Cyprus objects to non-EU citizens in envoy office; EU set to change powers of special representative.
Cyprus is obstructing plans by the EU to reinforce its presence in Bosnia and Herzegovina because it objects to the possible presence of non-EU citizens in the office of the EU Special Representative (EUSR).
The EUSR, which was created in 2002, is poised to assume responsibility for overseeing Bosnia from the international community’s Office of the High Representative (OHR) and EU officials believe it is politically and operationally important to be able to use the services of experts regardless of their nationality.
Valentin Inzko, the current high representative, also serves as EUSR – as has been the practice since the EUSR’s establishment – and has an American deputy.
Diplomats say that Cyprus’s threats are intended to prevent Turkey participating in the implementation of EU policy. However, a veto would also block the involvement of other nations – above all, the US – in the office of the EUSR.
A Cypriot diplomat denied that his government was opposed to “co-operation” with third countries but stressed that it would need “a clear legal and institutional framework”.
Greece supports the Cypriot stance, but most other member states believe participation by non-EU countries is critical if the US is to support EU policy in the Balkans.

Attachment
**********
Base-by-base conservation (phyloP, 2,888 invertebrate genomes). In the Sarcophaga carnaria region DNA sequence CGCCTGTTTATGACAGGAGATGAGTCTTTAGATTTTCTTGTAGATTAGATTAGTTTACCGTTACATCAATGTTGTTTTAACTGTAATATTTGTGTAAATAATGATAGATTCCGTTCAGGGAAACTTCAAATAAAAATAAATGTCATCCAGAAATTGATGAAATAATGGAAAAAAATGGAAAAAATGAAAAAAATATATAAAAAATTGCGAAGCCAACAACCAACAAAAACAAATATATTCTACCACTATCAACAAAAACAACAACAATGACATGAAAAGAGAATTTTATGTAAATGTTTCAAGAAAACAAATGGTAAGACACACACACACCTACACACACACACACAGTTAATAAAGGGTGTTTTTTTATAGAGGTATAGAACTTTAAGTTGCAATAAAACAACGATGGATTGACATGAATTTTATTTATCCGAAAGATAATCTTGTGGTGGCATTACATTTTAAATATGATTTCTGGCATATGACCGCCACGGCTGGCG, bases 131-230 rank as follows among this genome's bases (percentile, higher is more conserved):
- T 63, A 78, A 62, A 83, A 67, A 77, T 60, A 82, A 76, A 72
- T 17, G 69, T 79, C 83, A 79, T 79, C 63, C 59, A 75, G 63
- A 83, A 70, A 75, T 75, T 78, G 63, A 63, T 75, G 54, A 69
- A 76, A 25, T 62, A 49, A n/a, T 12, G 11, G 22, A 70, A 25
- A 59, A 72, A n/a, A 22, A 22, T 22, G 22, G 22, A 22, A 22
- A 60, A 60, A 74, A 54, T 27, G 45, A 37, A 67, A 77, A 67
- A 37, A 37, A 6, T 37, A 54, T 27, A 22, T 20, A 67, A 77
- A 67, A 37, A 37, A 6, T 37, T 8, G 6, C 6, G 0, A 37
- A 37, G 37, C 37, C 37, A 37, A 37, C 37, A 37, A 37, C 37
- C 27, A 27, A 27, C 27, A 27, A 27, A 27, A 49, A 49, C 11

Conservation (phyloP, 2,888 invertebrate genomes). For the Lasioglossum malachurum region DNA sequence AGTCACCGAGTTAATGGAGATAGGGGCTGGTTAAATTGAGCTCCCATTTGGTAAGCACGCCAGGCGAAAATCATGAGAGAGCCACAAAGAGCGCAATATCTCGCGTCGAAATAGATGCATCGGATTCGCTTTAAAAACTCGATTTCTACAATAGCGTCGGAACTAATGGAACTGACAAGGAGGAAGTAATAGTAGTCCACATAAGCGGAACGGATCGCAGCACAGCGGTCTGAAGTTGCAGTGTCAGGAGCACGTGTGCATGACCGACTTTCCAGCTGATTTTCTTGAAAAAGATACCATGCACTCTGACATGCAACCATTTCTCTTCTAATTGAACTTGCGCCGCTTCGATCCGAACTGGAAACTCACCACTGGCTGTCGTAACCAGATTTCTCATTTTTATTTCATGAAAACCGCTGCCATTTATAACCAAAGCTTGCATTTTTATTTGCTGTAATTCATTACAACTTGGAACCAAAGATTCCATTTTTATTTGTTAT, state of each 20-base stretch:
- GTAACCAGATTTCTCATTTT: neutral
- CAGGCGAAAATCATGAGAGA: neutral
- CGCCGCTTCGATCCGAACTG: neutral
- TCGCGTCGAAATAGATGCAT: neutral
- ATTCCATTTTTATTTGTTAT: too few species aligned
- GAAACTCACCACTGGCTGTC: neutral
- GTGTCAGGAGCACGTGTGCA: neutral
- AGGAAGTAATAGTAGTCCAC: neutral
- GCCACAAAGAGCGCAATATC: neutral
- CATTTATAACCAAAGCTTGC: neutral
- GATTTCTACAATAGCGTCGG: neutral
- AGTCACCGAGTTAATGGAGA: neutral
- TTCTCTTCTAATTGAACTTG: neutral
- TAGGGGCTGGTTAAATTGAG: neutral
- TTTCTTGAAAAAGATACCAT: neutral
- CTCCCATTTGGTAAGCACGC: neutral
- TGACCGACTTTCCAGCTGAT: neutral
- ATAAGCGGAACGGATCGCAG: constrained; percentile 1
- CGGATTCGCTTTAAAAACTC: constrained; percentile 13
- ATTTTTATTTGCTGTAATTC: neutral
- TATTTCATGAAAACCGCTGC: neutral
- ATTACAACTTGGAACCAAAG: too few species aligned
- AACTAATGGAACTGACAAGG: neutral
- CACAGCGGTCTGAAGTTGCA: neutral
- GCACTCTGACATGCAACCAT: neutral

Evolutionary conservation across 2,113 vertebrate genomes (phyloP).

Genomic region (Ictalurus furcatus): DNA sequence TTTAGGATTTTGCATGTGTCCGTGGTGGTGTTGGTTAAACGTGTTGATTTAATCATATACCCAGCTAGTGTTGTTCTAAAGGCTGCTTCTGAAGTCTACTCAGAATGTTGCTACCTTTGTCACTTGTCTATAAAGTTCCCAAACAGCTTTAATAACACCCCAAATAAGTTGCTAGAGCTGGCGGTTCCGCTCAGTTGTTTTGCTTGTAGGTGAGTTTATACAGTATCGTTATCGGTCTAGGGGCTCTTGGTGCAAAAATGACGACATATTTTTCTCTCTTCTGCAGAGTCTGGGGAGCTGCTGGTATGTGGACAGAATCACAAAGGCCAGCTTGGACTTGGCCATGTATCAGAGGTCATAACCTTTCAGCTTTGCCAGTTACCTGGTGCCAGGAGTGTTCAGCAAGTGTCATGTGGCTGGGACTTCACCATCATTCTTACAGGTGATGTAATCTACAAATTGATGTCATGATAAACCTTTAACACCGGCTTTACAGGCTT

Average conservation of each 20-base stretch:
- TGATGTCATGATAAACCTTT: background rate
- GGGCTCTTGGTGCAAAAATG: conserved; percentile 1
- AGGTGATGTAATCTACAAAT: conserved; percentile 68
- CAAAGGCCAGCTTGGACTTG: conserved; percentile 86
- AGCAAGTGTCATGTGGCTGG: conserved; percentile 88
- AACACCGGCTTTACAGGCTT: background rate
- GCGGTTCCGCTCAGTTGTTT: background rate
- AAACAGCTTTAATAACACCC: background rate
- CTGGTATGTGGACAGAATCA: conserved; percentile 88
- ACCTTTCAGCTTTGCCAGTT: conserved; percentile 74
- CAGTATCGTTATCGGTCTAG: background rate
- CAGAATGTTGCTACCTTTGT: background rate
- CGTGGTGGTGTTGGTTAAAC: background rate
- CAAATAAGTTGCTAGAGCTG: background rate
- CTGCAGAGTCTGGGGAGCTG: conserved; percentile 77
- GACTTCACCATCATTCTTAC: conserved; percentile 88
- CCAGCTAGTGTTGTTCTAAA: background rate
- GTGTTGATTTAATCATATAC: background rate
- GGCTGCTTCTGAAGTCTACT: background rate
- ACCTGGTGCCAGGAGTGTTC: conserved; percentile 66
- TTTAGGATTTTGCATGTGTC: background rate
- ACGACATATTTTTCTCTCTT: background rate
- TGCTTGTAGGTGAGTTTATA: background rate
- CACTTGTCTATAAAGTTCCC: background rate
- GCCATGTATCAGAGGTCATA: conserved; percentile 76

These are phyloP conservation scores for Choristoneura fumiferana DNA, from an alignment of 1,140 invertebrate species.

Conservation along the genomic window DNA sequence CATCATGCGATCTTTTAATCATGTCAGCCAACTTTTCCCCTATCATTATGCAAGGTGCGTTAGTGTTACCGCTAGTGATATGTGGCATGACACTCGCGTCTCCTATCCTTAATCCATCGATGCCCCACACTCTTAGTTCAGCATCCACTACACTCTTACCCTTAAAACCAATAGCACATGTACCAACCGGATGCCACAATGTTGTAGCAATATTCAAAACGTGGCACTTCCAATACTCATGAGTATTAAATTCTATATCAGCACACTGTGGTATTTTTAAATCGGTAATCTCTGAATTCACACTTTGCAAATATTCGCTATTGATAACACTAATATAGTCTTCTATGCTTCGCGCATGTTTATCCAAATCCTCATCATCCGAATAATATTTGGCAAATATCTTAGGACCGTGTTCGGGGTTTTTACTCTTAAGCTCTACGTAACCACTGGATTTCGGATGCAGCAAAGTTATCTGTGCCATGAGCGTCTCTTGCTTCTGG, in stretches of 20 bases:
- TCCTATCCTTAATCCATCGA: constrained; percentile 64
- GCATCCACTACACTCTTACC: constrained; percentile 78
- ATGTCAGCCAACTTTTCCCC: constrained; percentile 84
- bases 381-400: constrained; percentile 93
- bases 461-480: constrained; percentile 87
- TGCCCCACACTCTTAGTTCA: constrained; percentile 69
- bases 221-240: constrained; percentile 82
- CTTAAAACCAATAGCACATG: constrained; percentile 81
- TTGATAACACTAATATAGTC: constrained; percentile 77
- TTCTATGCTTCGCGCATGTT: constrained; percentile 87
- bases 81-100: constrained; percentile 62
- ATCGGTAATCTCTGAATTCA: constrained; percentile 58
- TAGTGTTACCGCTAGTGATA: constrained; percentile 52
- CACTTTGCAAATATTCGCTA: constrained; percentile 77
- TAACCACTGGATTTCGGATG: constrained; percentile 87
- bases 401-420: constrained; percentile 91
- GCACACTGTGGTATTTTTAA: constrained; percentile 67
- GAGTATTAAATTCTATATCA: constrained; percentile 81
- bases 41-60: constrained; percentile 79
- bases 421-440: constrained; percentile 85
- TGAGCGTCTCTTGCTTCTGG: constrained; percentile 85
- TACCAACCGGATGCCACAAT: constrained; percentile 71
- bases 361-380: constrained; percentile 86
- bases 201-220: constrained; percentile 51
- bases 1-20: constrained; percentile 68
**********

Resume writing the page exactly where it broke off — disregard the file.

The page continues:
Turkey is also a significant international presence in Bosnia. Only Spain and Italy contribute more troops to the EU’s 2,000-strong peacekeeping mission, Eufor.
A decision on whether to close the OHR is expected in October. Javier Solana, the EU’s foreign policy chief, and Carl Bildt, foreign minister of Sweden, which holds the presidency of the EU, are keen for it to close.
The decision will, however, be taken by the body that oversees the OHR, the 55-member Peace Implementation Council (PIC). Two powerful voices on the PIC – the US and Turkey – have warned that closing the OHR prematurely would embolden those who oppose reform of Bosnia’s complex system of governance, with its numerous veto powers for the country’s national groups.
In the past, the OHR has acted as an arbiter between competing interests or, using its sweeping powers, has counteracted attempts to challenge the central government.
EU member states have agreed in principle to ‘reinforce’ the EUSR’s current mandate once a decision is taken to shut the OHR down. The EUSR would certainly have substantially weaker powers than the OHR, but by how much those powers should be reduced is an issue that divides the EU. Even under the proposal that would grant the EUSR the greatest powers, put forward by the UK, the EUSR would only be able to advise EU states to impose punitive measures.
The OHR, by contrast, can force elected officials out of office, freeze assets and impose laws.
The EUSR’s mandate is currently being drafted by diplomats and also by European Commission officials, since the EUSR will oversee the work of the Commission’s delegation in Sarajevo.